Psalm 148 (Free Verse)

Praise the Lord from the heavens
Be cosmic bread, leaven of glory,
All seven spheres tune ears to hear what the moon and sun
Have begun to sing in the star-deep sea of the sky.
Let firmaments, assured of enduring,
Remember the commands and decrees
Of the Lord who ceded them their high boundary.
And then tip-top over, to the downward plunge,
Back to the sea, that roaring mirror of the skies,
Leviathan, still unhooked, bows his heads with their fiery eyes;
All, to the last glittering drop of minnow, those flashing haiku,
Sing of a king.
Weather storms and dashes out the dance meter,
Vaulted clouds pour out, roar out
The praise of hail and sled-snow and chain-lightning
And the fire’s glow.
Earth, green womb, mankind’s tomb, takes up the chorus
Among the harvest,
And in the forest, smallest to largest,
From the oaks to the apples, from cricket to cattle,
Dappled birds winging, singing,
Cry to the king,
Men and their armies, judges, rulers, wise men, prodigals, fools,
Lovers in harmony bow the knee
Only to the Lord.
Glorious is He!
Exalting his horn, night to dawn,
Saints who praise, beloved of him, bosom-close, bounty-laden, all!
Remember, then render


Root, Sidewalk

This pavement sidewalk is cracked and creaking,
Bowing before the blows of a subterranean rebellion
That the tree roots fight
Against the bands and belts and cords of concrete
That bind this city.
As I trip and stumble over the battlefield,
The stub of my toes mimics, for a moment,
The slow motion war
That has been taking place for years, quietly
Even dignifiedly,
Below the blurry forms of passing pedestrians.
This tree is patient.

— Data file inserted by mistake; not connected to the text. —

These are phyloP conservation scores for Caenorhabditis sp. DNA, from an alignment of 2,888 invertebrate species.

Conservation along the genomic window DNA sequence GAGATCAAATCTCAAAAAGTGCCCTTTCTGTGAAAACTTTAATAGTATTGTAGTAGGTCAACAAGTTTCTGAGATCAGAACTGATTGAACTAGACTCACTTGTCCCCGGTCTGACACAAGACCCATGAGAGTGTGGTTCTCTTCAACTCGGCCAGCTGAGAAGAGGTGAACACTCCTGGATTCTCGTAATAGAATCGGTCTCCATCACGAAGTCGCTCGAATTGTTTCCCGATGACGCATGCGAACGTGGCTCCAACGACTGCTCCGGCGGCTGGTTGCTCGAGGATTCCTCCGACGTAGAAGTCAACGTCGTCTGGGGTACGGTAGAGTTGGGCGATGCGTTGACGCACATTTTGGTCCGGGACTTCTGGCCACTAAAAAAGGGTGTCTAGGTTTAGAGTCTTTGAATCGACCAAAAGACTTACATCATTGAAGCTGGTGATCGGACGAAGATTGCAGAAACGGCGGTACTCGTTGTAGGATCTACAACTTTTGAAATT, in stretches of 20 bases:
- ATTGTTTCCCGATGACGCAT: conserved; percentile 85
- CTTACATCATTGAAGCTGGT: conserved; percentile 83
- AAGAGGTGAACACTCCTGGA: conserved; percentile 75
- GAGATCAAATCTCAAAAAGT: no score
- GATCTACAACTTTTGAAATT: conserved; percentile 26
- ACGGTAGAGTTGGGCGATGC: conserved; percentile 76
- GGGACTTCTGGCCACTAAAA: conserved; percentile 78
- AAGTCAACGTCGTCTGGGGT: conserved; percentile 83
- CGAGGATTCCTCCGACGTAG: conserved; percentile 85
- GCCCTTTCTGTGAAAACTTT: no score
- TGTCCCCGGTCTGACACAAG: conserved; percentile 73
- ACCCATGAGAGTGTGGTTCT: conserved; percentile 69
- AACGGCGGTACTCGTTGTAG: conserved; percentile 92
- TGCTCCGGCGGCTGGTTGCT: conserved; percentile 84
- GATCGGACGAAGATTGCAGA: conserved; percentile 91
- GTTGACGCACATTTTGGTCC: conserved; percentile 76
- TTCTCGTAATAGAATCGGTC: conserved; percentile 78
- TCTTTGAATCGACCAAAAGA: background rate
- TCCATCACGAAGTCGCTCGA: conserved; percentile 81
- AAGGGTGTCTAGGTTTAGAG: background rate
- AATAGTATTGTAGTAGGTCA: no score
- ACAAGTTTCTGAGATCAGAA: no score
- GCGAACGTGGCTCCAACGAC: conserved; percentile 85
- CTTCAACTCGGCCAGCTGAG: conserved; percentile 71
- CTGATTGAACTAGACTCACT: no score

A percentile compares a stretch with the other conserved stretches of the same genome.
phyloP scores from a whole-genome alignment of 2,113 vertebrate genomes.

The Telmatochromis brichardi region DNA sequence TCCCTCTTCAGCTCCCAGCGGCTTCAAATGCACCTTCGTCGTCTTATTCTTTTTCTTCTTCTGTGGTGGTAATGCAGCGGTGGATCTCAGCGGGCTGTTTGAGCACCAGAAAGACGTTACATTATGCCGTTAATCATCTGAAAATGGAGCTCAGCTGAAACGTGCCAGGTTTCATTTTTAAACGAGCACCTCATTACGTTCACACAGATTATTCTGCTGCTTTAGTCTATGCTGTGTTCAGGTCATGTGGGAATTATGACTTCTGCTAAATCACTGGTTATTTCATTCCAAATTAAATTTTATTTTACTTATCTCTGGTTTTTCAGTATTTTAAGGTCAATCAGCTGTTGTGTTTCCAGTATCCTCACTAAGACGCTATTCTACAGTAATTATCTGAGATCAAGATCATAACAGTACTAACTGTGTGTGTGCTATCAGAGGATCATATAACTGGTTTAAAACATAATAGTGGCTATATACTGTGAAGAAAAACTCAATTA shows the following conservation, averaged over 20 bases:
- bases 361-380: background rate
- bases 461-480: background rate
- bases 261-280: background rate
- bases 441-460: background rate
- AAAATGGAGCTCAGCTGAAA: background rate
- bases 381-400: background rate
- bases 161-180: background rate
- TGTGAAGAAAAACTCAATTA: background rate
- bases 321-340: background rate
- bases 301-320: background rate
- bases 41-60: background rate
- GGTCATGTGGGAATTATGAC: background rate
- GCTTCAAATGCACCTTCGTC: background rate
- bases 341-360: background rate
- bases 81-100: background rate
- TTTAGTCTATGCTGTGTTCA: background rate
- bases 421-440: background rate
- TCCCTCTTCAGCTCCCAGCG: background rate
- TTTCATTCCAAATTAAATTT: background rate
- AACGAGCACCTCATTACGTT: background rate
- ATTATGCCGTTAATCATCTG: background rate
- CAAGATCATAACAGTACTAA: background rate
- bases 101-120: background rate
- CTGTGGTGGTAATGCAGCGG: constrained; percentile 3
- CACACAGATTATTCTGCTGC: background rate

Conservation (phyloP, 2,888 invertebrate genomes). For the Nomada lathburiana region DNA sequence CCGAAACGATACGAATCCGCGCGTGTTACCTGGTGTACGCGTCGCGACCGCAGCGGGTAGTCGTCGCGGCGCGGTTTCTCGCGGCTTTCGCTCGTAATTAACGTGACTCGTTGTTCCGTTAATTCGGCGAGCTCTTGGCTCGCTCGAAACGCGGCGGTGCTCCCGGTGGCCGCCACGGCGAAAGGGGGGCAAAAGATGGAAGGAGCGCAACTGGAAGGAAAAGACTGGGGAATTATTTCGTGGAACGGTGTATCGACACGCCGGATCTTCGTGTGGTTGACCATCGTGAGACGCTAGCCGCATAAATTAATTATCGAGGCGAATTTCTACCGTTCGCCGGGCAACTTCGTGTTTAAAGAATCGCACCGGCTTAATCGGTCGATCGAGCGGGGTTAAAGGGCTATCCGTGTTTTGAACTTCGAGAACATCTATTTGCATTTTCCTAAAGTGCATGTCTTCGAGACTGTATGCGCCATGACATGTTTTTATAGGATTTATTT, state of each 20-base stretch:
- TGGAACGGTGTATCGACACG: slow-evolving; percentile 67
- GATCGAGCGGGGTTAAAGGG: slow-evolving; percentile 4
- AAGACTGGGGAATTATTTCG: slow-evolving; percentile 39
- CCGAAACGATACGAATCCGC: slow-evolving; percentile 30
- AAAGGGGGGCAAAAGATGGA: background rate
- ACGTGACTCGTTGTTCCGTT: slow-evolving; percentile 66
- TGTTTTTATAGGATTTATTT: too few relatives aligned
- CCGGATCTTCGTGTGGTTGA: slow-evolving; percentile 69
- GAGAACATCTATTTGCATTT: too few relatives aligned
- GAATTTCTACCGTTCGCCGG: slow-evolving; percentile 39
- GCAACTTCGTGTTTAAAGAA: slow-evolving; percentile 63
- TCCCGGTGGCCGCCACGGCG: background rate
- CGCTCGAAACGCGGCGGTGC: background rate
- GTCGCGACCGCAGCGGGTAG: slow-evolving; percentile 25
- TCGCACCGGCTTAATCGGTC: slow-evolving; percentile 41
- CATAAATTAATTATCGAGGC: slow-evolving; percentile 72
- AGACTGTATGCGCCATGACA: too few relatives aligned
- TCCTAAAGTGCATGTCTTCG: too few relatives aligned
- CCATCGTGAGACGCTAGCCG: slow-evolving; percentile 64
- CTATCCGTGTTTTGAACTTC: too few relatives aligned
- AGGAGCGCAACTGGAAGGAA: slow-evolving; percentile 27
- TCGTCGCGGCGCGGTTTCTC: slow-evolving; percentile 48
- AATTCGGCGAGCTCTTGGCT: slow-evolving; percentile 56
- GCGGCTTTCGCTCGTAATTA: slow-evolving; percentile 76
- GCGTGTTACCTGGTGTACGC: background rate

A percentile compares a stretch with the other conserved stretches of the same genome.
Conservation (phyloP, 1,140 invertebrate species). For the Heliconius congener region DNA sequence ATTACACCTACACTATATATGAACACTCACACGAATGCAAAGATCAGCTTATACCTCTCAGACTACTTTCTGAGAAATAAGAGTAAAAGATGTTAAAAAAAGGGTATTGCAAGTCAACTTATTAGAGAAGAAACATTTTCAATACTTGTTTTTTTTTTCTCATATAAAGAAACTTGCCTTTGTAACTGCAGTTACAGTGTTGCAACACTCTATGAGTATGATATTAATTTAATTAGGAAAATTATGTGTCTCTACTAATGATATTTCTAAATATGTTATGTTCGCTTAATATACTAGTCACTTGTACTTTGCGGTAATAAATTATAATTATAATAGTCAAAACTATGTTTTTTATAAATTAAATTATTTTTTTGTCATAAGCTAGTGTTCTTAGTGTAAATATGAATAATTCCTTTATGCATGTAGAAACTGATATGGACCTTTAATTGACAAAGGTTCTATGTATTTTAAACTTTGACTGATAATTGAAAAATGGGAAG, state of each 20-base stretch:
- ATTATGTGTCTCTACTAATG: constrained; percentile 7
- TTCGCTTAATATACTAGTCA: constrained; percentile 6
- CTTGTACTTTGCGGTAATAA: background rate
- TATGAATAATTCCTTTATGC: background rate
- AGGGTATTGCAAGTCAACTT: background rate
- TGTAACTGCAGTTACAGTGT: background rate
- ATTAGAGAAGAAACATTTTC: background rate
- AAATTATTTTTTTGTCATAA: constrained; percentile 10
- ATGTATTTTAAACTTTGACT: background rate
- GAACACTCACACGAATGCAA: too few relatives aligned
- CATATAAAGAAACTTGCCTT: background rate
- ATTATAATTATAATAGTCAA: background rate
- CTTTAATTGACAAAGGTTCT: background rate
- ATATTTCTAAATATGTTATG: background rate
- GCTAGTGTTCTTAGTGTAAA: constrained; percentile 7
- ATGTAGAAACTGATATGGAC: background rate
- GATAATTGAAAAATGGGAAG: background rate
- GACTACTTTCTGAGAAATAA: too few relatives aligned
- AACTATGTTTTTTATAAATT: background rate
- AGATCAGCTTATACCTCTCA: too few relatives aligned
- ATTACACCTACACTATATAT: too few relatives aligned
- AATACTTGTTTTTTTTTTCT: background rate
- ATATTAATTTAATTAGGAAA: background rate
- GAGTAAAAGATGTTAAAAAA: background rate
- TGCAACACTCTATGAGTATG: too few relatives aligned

It will defeat the sidewalk,
Long after, I, in my hurried way,
Have recorded the fact
In a few hurried, broken words.

The Wicked Man

A man walked on the lonely heath,
And winter’s bones were white.
The black crow call floated pale
In the chilling evening light.
But all that stirred in the northern wind
Were the lonely leaves of winter.

The mist unrolled on the wild moor,
And silence seized the air.
The white mist swirled around the man,
And trickled through his hair.
And all that stirred in the northern wind
Were two thin hands that weren’t there.

Slowly, slowly, wisping white,
They drifted round his throat,
And brushed there with a touch as light
As ash on water floats.
He screamed: and stirred the northern wind,
In terror, cold, remote.

But as he turned, a chill north wind
Shivered its way through the snow
And all he saw on the lonely heath
Were the lonely leaves of winter.

Tolkien’s Trees: Part 1

This is the first part of an essay I wrote for a class. (For Parts 2 and 3, click here and here.) It involved a lot of original research, I think. Meaning that while there may be scholars out there who have commented on this sort of, after long and diligent searching, I could find none. So I had to make my own conclusions, which I hope you (the reader) find compelling.
(Notes on reading this: Start at the top and work your way to the bottom.)

Almost everyone who reads Tolkien picks up on the fact that Tolkien has borrowed elements of Norse tradition. It is easy to recognize the Vikings in the Rohirrim, and the names of Gandalf, and all the dwarves from The Hobbit are easily northern. But the true depth of Tolkien’s indebtedness to Norse mythology is often left unsounded. To illustrate this priciple, I will take the case of trees in Tolkien’s literature. Tolkien’s use of trees and tree imagery was heavily influenced by the Norse legend of the tree of Ygdrasil.